Enjoying hot springs after a mountain hike is an emerging tradition at Guguan.
For a safe and enjoyable hike, understand the trail you are attempting and prepare adequately.
The Shaolai Trail is located on a large hill north of the Guguan Museum (Guguan Visitor Center). The trail is separated from the Visitor Center by the Dajia River, which is spanned by the Shaolai Suspension Bridge and the Guguan Suspension Bridge. The name “Shaolai” is a transliteration of the name of a local Atayal tribe leader. The trail features wooden ladders and stone steps along its length, making it a hike suitable for most everyone. As it follows the natural terrain of the hill, the trail features sections of relatively steep ascents and descents. When hiking, it is important to pay attention to your breathing and find a good walking rhythm, this will help your body to slowly adapt to the height of the stairs.
Bracketing the trail at various points are towering Taiwan White Pines, Taiwan Red Pines and other evergreens that offer cover and shade. Vegetation is thick, but through the foliage you can occasionally spot mountains rising in the distance, or come upon vistas of the Dajia Valley and Guguan hot spring area below. In spring, the Shaolai trail is festooned with cherry blossoms; in fall it’s ablaze in red maple leaves. Along your hike, you might also be accompanied the region’s many butterflies and birds. The trail has something to offer throughout the year.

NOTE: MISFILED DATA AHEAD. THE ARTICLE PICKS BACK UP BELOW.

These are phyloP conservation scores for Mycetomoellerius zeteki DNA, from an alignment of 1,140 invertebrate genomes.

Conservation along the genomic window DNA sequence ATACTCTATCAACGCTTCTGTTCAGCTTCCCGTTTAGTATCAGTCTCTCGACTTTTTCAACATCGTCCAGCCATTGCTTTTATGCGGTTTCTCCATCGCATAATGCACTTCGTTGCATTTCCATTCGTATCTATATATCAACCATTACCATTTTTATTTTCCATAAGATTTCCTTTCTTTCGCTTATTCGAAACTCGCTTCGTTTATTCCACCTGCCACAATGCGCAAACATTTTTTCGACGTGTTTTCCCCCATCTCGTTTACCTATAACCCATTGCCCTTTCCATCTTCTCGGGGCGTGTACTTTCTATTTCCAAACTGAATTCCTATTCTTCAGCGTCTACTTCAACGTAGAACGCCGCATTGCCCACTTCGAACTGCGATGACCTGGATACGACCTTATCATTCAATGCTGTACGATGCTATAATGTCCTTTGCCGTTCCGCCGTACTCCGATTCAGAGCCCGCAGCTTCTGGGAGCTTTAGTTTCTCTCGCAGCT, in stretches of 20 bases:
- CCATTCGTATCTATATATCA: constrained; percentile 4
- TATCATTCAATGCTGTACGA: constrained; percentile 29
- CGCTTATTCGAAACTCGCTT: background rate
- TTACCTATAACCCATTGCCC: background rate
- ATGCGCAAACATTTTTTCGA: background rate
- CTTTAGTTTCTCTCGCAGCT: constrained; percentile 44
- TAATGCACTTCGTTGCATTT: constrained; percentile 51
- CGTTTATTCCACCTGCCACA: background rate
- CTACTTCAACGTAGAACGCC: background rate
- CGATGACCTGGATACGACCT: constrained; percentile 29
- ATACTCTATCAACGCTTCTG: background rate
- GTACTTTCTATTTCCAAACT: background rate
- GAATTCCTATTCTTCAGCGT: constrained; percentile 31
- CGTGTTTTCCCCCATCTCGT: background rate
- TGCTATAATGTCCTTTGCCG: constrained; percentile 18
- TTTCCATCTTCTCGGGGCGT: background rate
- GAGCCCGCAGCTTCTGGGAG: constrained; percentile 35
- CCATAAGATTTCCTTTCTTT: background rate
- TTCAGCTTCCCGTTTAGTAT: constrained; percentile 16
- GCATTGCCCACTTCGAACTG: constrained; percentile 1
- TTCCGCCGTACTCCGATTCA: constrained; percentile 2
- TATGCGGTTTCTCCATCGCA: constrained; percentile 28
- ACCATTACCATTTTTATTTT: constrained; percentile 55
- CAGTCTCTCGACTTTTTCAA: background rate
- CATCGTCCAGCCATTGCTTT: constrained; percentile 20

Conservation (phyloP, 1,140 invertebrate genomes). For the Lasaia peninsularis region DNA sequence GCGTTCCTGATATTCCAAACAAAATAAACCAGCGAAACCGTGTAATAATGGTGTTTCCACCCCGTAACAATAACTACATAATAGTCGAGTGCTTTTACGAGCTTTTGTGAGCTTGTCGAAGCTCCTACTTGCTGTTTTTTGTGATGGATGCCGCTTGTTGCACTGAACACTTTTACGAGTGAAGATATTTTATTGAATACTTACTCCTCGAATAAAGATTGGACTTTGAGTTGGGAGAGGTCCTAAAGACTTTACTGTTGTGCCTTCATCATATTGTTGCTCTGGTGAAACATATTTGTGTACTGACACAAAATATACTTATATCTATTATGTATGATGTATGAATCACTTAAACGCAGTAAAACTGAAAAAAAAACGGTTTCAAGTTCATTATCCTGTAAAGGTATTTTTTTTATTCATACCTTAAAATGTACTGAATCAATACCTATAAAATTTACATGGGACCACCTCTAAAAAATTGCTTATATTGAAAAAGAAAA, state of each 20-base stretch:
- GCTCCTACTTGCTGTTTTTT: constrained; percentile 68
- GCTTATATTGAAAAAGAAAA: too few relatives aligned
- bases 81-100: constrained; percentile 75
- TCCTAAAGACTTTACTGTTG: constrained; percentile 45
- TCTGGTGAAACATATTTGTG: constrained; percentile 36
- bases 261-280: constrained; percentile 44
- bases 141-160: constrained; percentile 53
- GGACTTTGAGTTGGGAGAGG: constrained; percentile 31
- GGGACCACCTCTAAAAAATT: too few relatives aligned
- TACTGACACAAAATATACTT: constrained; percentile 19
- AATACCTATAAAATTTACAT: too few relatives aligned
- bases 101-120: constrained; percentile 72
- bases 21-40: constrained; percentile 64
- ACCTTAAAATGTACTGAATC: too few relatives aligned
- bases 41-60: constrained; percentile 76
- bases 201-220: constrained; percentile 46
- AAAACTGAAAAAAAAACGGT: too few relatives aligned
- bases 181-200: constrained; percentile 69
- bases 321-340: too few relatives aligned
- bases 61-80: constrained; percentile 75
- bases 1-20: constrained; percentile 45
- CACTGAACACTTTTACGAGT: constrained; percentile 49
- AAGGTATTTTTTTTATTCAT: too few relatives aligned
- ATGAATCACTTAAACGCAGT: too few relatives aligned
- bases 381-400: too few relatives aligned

Finishing your hike, the Guguan Hot Spring Park awaits. Here visitors soak their feet in hot spring pools swimming with small fish. The nearby Guguan Museum (Guguan Visitor Center) has tourist information, as well as abundant literature on the area’s wildlife and ecosystems. This information can be a valuable resource, offering hikers a greater understanding of the amazing sights and sounds waiting for them on the Shaolai Trail.
Before setting off on your hike, please ensure you are wearing suitable clothing and have the necessary accessories.
Check the following list to ensure that you’re 100% prepared:
How are you? Almost there!
Greeting your fellow hikers and keeping the environment as you found it are considered basic courtesies on the trail.
Take your trash with you
Take only pictures,
leave only footprints
never feed or disturb them
Respect your fellow hikers and keep trails clean and safe
Follow the established trails and refrain from taking shortcuts
Be careful with fire
Wear suitable clothing and carry the necessary equipment
Pay attention to your body and breathing
After your hike, relax and reinvigorate with a hot spring bath. Here’s how to make your visit enjoyable for yourself and others:
Plant and Wildlife
History and Geology